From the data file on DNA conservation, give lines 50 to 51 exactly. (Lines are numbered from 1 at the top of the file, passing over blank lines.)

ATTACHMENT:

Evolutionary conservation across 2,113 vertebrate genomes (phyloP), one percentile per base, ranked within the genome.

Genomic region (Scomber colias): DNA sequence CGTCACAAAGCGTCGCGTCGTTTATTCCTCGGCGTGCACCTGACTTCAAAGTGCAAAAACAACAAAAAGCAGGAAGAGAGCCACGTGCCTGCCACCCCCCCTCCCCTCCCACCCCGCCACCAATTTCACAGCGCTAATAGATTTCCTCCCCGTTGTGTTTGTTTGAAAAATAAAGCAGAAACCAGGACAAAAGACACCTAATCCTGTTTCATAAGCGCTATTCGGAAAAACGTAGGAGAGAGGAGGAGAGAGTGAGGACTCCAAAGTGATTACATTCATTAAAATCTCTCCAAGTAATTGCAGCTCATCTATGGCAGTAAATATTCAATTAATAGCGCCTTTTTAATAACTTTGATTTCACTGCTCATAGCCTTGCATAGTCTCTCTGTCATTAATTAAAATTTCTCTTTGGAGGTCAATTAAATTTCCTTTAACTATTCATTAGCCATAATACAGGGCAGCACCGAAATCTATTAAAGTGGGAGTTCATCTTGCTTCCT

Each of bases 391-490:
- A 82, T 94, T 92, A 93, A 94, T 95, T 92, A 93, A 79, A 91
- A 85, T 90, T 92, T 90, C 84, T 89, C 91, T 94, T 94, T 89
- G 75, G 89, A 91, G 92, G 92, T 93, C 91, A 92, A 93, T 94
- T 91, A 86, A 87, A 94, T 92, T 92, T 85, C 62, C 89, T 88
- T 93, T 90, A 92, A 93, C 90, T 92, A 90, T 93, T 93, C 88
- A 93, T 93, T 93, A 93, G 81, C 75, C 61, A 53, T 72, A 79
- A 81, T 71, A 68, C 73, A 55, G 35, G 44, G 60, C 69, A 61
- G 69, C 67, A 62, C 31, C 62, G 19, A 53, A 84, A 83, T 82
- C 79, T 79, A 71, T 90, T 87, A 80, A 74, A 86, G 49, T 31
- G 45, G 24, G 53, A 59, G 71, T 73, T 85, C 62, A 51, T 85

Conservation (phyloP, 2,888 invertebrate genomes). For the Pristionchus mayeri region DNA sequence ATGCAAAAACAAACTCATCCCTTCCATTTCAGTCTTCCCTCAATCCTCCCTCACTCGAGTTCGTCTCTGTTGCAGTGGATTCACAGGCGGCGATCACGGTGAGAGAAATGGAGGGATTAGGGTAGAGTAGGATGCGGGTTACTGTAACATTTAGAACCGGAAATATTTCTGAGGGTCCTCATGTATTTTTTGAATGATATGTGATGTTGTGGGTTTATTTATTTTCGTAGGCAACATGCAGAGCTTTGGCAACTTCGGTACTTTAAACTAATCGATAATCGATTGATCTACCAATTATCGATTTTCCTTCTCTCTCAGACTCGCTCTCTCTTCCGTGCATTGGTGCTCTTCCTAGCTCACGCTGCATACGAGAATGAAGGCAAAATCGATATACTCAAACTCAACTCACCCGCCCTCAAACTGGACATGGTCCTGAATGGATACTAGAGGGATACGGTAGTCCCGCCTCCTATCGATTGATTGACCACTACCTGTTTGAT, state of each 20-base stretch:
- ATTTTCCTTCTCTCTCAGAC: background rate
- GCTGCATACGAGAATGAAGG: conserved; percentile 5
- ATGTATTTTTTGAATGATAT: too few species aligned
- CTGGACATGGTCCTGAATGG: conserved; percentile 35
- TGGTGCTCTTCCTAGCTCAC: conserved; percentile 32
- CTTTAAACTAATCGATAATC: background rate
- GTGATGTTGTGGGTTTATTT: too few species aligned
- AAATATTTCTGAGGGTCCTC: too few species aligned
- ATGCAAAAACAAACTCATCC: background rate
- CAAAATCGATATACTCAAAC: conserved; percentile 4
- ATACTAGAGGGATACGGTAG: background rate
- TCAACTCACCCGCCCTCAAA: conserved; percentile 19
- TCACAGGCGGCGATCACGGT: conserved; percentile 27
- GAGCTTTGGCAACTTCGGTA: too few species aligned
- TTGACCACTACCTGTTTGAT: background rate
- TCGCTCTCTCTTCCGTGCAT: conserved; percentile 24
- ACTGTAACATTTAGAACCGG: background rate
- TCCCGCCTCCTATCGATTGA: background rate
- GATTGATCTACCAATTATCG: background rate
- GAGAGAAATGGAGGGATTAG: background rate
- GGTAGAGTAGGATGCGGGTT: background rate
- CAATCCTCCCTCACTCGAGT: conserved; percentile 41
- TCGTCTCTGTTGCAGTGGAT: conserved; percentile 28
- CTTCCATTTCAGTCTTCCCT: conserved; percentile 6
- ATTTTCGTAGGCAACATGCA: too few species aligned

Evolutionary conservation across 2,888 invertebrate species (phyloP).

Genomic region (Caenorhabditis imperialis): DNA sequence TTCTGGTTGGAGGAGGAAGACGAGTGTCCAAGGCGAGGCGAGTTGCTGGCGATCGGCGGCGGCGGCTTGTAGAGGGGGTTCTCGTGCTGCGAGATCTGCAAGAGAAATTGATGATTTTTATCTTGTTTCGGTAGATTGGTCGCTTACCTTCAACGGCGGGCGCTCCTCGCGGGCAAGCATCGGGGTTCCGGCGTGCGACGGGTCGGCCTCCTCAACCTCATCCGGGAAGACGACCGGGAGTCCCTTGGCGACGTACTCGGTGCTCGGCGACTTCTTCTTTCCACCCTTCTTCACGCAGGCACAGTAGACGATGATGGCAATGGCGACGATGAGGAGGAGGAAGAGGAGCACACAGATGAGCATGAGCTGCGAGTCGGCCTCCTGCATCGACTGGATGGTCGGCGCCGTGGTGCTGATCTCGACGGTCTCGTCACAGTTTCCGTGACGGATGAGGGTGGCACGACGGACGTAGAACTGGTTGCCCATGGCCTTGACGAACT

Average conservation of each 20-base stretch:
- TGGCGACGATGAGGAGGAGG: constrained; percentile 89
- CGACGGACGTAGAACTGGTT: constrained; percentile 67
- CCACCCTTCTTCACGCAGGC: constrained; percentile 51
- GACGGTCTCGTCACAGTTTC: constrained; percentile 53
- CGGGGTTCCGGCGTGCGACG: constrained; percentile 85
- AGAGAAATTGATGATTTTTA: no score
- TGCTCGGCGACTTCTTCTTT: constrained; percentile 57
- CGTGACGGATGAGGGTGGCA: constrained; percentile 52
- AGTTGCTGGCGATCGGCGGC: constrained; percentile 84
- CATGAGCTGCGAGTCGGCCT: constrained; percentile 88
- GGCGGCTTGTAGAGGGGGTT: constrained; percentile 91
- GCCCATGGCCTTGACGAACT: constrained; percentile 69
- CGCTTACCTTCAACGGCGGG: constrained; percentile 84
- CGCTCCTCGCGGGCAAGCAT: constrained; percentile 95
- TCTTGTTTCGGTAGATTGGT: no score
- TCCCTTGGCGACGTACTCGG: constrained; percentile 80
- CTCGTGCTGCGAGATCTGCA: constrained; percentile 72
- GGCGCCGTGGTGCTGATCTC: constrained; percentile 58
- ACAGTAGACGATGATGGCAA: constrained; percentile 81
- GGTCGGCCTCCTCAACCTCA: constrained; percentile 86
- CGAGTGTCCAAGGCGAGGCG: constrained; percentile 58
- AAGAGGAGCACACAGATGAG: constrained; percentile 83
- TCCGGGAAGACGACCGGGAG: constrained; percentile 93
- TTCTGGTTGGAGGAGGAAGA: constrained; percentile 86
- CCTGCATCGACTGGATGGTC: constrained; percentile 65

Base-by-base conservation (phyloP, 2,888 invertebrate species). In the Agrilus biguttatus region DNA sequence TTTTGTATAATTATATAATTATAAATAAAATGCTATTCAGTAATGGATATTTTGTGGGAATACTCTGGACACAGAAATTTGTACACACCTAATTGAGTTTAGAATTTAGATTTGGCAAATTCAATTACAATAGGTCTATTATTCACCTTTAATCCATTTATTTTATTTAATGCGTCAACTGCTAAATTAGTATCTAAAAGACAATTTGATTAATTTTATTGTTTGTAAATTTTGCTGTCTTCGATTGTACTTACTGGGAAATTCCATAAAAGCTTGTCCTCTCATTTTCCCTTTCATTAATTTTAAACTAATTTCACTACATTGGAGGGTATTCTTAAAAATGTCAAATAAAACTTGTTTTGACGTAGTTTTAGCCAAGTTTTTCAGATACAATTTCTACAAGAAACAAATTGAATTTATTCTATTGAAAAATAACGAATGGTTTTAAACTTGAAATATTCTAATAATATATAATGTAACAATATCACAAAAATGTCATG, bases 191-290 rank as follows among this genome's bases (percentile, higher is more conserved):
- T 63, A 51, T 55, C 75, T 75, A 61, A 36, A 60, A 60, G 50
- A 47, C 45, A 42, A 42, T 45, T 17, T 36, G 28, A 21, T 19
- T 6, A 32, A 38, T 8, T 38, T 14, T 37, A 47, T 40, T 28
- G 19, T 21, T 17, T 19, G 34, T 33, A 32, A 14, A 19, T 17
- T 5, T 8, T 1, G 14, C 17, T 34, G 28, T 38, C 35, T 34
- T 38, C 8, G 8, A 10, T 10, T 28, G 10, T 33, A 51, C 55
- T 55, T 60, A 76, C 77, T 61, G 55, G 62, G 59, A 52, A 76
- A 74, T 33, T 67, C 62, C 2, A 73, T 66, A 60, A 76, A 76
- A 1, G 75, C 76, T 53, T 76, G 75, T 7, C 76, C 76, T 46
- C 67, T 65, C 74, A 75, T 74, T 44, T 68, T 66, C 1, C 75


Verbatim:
- CGTGACGGATGAGGGTGGCA: constrained; percentile 52
- AGTTGCTGGCGATCGGCGGC: constrained; percentile 84